Much is made about the emergent contradictions between Imran’s professed agenda of reform and his complicated re-engagement with religion, not least in his personal life.
In the past, Imran opposed military action against the Tehrik-e Taliban, but changed his line after the Peshawar army school attack on December 16, 2014.
This time, to counter the MMA, he sided with the Akora Khattak seminary’s Maulana Samiul Haq (Jamiat-e Ulema Islam, JuI-S). Maulana Fazlur Rehman Khalil of the Harkat ul Islami has also announced support for Imran.
Though the army blessed the mainstreamed religious fundamentalists of Muhammed Saeed’s Jamaat ud Daawah contesting under the Allah Hu Akbar Tehrik platform, they did not do too well in the Punjab vote.
The Tehrik e Labaik Ya Rasool did better with its Barelvi support, winning three seats in provincial assemblies, two in Sindh and one in Kpk.
As PTI satraps settle into governance in the provinces, it will be interesting to observe how they deal with sensitive sectarian issues like Khatme Nabuwat, which can crop up unexpectedly in the political discourse.
Also, what would be the PTI’s response to the army’s continuing Radd ul Fassad operations, especially (if any) inside Punjab ?
Imran will inherit an economy in crisis.
Though growing at 5.8 percent — the fastest pace in 13 years — pressures on Pakistan’s current account show no signs of abating.
Gross Domestic Product is forecast to rise by 6%, yet there is a vicious debt trap to be surmounted.
So far, Pakistan has met its debt servicing requirements only by borrowing more.
Pakistan’s current account deficit widened 43% to $18 billion in the fiscal year ending June 2018 while the fiscal deficit ballooned to 68%.
Pakistan’s central bank devalued the rupee four times since December, weakening it by more than 20%, amid efforts to avert a balance of payments crisis in the $305 billion economy.
Its foreign reserves are dwindling and plunged to just over $9 billion last week from $16.4 billion in May 2017.
All these issues will figure in the next painful round of negotiations with the International Monetary Fund, which Pakistan will perforce have to enter.
The IMF will likely insist not only on structural reforms, but at the least, on measures requiring spending cuts to reduce the fiscal deficit, which could imperil Imran’s populist promises to improve the state of the country’s schools and hospitals used by the masses.
Pakistan imports about 80 percent of its oil needs. Electricity economics has also caused persistent headaches because it was being sold at a price lower than the cost it was generated. Circular debts were written off in the past, but proved to be temporary relief.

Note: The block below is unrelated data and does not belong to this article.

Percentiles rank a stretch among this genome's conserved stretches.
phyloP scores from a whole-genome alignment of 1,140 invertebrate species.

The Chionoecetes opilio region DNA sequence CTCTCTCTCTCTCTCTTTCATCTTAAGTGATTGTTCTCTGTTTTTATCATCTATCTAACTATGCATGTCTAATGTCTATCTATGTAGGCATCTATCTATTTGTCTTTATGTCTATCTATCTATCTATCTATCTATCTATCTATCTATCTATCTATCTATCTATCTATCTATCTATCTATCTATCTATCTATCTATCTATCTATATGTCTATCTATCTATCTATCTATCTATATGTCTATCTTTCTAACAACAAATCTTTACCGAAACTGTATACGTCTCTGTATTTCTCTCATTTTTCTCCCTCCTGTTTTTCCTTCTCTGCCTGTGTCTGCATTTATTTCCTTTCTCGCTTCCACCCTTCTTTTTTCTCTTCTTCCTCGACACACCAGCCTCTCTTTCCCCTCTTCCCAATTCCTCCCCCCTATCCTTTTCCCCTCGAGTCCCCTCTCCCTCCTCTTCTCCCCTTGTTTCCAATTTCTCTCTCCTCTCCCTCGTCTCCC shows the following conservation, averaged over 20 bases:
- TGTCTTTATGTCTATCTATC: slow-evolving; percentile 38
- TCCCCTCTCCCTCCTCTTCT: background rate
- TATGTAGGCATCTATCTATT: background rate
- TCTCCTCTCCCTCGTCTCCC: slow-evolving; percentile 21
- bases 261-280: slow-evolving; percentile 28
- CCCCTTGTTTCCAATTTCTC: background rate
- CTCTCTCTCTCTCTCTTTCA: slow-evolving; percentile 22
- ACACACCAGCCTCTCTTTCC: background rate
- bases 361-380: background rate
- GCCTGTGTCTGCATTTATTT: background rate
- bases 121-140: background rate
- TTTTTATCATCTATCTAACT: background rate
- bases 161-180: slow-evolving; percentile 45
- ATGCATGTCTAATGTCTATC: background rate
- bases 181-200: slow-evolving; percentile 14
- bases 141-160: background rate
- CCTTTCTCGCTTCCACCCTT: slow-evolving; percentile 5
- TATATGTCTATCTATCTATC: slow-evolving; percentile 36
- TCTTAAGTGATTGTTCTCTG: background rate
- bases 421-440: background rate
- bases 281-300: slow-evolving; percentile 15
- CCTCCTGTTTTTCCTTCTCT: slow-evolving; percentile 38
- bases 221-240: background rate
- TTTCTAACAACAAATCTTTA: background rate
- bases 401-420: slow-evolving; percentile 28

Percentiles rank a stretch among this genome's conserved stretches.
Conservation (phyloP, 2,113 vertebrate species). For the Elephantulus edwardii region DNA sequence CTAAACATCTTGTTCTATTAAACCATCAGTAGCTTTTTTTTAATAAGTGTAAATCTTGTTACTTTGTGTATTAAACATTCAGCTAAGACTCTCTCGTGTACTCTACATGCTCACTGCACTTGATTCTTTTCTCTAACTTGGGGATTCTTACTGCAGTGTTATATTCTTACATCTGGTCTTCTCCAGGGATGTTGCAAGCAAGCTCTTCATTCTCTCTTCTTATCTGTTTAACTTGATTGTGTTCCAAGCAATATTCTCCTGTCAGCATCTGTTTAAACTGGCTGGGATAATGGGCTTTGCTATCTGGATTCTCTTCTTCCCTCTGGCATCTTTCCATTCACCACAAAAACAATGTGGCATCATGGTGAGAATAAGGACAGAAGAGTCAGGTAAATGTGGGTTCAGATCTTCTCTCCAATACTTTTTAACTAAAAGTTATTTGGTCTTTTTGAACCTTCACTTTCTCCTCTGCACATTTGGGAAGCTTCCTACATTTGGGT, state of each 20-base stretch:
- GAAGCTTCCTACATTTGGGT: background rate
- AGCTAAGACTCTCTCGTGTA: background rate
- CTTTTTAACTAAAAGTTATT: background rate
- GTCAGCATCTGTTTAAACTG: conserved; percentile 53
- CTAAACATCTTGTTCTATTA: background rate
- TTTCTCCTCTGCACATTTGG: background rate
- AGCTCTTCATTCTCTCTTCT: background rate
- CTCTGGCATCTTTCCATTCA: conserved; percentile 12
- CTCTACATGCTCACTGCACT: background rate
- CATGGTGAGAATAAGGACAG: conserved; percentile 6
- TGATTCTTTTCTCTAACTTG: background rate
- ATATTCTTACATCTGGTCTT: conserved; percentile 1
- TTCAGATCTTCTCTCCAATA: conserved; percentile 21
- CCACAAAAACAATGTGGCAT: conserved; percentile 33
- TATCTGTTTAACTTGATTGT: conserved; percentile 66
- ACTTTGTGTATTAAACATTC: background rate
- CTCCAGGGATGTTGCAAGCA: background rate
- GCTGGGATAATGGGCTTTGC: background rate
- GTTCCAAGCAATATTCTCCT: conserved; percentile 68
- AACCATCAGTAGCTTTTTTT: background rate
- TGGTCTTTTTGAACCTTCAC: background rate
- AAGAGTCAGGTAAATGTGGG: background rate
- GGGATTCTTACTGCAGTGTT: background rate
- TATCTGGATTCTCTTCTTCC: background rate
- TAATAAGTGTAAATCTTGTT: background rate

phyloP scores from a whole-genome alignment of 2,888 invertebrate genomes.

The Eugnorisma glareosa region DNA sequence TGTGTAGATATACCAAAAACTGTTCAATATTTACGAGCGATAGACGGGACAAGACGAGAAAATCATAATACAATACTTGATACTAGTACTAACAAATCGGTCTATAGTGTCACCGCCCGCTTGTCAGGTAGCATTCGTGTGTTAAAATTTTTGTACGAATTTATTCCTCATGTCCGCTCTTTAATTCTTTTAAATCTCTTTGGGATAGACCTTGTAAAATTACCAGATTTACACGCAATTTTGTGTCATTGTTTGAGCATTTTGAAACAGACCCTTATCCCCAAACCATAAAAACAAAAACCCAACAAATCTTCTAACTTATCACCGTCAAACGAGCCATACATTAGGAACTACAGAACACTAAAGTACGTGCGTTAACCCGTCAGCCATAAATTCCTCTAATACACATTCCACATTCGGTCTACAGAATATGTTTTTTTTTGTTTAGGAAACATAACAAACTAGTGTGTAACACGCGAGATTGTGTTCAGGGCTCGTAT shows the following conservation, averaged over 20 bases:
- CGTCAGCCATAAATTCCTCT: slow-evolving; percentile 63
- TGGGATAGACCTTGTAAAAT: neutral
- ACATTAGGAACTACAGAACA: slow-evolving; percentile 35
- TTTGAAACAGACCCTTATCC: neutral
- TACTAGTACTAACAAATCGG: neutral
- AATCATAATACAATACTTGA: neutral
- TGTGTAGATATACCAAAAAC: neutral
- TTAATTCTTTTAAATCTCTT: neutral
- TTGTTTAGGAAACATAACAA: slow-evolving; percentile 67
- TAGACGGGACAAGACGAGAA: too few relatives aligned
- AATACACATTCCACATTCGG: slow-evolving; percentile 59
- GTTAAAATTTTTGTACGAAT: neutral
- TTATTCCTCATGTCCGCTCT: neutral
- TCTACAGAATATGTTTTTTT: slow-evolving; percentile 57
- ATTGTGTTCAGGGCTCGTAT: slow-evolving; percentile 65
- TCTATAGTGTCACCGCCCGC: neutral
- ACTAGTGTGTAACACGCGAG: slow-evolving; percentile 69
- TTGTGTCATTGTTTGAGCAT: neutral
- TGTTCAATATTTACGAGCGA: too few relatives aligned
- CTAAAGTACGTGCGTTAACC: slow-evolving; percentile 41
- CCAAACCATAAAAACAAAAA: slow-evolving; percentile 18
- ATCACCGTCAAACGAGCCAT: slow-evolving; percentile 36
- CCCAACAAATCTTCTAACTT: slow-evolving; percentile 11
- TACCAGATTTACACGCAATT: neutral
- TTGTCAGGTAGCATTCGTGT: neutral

With the Chinese coming in a major way — via the China Pakistan Economic Corridor power projects — but not being very benevolent in allowing deferred payments for their loans — this problem may not be easily resolved, especially if the law and order situation and the investment climate do not improve due to the persistent impact of terrorism, extortion, kidnapping crimes.
On his campaign trail, Imran repeatedly castigated Pakistan’s culture of tax evasion.
Only 1% of the population pay income tax. Many loopholes exist, which have enabled the rural rich and corporate big wigs to evade the tax net. Increasing that figure would be a major achievement.
Imran has vowed to reform the Federal Bureau of Revenue in his first six months in office. This could be a tall order.
Gimmicks like not occupying government buildings like the PM/governor houses or converting these to public places may not help.
Another immediate focus will be on reforming State giants such as Pakistan International Airlines and various power utilities, which the previous government struggled to privatise.
Imran has also promised to step up an anti-corruption drive, though this risks triggering capital flight in a country where vast wealth is undocumented and a parallel black economy continues to prosper.
Over-zealous measures could ruffle the feathers of Pakistan’s ‘MilBus’ — the sector catering almost exclusively to the greed of retired generals.
Against this backdrop of difficult administrative, political and economic problems, Imran’s temperament and staying power will be the subject of intense expectation and public scrutiny.
The military leadership’s obsession with India, its continuing support of jihadi terrorism and international isolation resulting from these policies may prove obstacles on Imran Khan’s path, seriously inhibiting his capacity to substantially alter the country’s progress as a troubled State in the short term.